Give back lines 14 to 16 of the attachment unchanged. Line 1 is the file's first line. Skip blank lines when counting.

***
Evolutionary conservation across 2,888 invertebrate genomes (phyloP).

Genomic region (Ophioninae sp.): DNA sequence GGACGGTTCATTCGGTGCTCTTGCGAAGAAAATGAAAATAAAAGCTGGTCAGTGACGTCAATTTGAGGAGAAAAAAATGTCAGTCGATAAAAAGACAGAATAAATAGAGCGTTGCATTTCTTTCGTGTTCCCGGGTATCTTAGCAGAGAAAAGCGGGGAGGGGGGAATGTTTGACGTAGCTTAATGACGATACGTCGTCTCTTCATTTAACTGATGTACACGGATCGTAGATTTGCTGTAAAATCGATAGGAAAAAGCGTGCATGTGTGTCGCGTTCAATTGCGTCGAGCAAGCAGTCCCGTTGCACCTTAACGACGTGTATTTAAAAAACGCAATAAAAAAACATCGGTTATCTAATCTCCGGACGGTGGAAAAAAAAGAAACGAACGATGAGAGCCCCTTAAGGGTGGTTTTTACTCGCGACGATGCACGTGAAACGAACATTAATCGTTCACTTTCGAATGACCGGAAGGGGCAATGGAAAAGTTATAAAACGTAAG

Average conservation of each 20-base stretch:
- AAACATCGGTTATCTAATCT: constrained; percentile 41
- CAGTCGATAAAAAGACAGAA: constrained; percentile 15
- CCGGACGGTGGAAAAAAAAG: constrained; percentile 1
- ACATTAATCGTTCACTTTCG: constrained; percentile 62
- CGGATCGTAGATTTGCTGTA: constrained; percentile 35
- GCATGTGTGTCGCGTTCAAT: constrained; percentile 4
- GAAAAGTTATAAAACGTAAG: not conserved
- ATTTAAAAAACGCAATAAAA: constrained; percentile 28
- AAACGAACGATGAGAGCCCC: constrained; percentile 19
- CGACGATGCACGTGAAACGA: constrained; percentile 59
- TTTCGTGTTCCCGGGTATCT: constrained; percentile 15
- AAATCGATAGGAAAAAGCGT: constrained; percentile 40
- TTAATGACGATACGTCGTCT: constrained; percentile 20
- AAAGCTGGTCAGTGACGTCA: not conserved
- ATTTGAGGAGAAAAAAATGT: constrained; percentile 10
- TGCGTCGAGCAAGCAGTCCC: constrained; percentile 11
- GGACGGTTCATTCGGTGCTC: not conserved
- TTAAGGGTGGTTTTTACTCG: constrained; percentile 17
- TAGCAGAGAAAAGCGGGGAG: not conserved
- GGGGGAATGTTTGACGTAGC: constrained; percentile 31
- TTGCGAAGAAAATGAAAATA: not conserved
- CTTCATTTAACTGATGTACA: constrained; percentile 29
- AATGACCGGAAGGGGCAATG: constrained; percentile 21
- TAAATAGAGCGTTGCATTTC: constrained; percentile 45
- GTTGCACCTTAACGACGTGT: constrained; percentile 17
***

- TTTCGTGTTCCCGGGTATCT: constrained; percentile 15
- AAATCGATAGGAAAAAGCGT: constrained; percentile 40
- TTAATGACGATACGTCGTCT: constrained; percentile 20